We have seen a big push from all of our federal customers — to include national security customers — where we can develop low and push to high. So, we can work in an unclassified way that is not sensitive, and then push up to the high side. We make sure we develop those applications emulating what is going to be available in the production environment. Then when we migrate those other environments, we minimize any application issues.  

From a migration perspective, we have been applying our Cloud Migration and Modernization Factory. Recently, we announced a partnership with Microsoft on this, where we are working with CIOs and other government customers on which applications should be modernized and when. This is not just migrating from what would be in a data center to the cloud. This could also be modernizing what we may have “lifted and shifted” to the cloud in order to make better use of the capability that’s available. The promise of cloud from the very beginning was that it was a cost savings option. There are plenty of places where that is true, but there are also places where because workloads have been lifted and shifted as-is, there is limited savings.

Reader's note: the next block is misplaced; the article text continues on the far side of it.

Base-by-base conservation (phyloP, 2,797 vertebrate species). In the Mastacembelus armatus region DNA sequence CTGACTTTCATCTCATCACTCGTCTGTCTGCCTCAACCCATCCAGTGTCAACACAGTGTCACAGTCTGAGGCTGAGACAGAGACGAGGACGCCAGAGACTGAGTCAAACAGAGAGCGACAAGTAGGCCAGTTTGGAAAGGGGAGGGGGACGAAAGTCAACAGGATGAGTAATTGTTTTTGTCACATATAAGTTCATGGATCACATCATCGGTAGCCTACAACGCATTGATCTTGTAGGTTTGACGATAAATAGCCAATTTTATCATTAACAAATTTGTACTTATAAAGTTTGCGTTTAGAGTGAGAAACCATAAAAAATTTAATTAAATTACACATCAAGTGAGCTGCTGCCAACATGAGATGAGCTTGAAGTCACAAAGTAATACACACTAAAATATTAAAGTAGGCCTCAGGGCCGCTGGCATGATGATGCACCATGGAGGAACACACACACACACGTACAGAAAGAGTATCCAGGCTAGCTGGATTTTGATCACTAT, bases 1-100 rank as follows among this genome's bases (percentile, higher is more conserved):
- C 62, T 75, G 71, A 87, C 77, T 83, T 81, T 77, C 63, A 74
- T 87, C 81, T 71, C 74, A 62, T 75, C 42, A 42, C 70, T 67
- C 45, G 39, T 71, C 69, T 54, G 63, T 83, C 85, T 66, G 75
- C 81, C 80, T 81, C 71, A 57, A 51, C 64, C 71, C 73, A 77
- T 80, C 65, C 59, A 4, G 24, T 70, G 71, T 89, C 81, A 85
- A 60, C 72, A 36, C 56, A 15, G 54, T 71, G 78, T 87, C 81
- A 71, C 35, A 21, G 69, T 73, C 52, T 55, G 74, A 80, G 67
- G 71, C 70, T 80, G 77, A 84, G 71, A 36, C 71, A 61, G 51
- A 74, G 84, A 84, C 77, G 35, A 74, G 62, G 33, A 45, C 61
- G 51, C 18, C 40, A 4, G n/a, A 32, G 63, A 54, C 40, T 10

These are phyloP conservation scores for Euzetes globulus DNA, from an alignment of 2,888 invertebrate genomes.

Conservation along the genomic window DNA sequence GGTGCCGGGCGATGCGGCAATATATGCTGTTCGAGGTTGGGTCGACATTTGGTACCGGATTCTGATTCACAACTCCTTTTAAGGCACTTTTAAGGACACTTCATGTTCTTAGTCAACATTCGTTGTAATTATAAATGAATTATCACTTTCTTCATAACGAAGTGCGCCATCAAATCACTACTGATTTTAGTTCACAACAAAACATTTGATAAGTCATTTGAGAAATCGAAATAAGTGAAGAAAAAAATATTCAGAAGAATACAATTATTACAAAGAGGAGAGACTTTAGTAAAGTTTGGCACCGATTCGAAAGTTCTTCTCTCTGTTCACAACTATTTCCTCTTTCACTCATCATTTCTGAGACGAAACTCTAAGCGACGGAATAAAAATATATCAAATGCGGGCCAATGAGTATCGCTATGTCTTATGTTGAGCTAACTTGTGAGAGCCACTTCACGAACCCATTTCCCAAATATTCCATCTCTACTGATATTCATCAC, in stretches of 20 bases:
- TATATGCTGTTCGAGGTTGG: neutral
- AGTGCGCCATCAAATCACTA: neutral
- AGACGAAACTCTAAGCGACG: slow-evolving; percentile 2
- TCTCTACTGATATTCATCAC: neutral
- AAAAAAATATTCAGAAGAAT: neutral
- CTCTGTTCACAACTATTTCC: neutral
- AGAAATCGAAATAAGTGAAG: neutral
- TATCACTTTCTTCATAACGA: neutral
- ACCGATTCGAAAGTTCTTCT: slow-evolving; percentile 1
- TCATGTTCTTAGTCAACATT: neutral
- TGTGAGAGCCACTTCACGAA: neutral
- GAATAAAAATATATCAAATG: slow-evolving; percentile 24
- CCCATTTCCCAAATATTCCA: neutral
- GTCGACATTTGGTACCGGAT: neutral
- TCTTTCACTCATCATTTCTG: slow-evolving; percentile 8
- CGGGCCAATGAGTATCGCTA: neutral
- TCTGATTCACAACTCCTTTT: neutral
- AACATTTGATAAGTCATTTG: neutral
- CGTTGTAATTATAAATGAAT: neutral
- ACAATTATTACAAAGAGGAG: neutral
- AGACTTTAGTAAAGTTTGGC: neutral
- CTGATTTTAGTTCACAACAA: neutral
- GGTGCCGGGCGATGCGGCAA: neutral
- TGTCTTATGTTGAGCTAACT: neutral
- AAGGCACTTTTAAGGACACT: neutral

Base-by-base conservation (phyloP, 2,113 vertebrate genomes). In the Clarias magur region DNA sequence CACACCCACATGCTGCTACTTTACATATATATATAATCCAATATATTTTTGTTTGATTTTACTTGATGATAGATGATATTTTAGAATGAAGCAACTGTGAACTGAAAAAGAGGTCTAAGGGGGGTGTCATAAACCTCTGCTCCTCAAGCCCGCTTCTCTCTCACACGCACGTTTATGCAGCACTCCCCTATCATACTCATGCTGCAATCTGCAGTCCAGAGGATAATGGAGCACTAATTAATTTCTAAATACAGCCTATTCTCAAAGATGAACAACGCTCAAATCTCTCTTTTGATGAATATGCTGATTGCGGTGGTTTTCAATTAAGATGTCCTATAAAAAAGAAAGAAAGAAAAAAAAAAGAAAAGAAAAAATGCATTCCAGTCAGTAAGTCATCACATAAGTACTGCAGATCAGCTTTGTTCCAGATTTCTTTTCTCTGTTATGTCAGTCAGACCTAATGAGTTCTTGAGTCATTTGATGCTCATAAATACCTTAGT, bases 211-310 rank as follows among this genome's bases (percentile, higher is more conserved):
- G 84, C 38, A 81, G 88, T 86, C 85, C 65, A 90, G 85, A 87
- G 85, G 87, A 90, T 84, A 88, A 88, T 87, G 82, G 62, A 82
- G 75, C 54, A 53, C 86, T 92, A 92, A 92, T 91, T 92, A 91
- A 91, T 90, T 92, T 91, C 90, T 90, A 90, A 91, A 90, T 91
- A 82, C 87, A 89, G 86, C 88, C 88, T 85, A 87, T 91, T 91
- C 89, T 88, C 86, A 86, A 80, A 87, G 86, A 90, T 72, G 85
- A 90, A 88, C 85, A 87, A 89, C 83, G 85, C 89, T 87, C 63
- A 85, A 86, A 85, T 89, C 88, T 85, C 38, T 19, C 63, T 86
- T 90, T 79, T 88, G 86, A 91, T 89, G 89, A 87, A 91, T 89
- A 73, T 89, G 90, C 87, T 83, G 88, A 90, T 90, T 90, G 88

We’ve also been leaning very hard into our Cloud FinOps (financial operations) approach for our government customers. This includes a tool called CloudTracker, our cloud-agnostic offering for single-pane visibility and oversight of enterprise cloud performance and activity. When combined with FinOps certified approaches, our customers can better understand their cloud utilization to react and engage with application owners in real time on how they can modernize their application to save money. The goal is to save those dollars that can be applied to mission for our defense and other customers.  

And lastly, sometimes it is easy to forget that there is a defense industrial base (DIB) that must work in a secure environment. The federal government is applying the same standards that apply for government environments. We are seeing increased demand from companies coming to Accenture Federal Services to apply the same tools and methodologies we do for our government customers to develop in a secure way.  

Kevin, from your vantage point as Accenture Federal’s national security portfolio lead, what are the most pressing national security trends/shifts you are seeing? How is your organization addressing these trends/shifts?   

We can’t support the mission without being secure, so cybersecurity will always be a focus. What we’ve seen recently is how we apply cybersecurity in a more efficient and automated way. We’ve done that in a couple of different places, including in the consistent application of zero trust architectures. We have several partnerships, including with Palo Alto and Google, and we’re working with them and leveraging those ecosystem partners to better enable cybersecurity for our customers. We’ve already discussed the amazing possibilities of GenAI, and our customers are excited about applying in a secure, responsible way. It feels similar to where we were with cloud eight to ten years ago. Cloud was becoming the hot thing – enabling our engineers and developers to rapidly solve our customer mission challenges.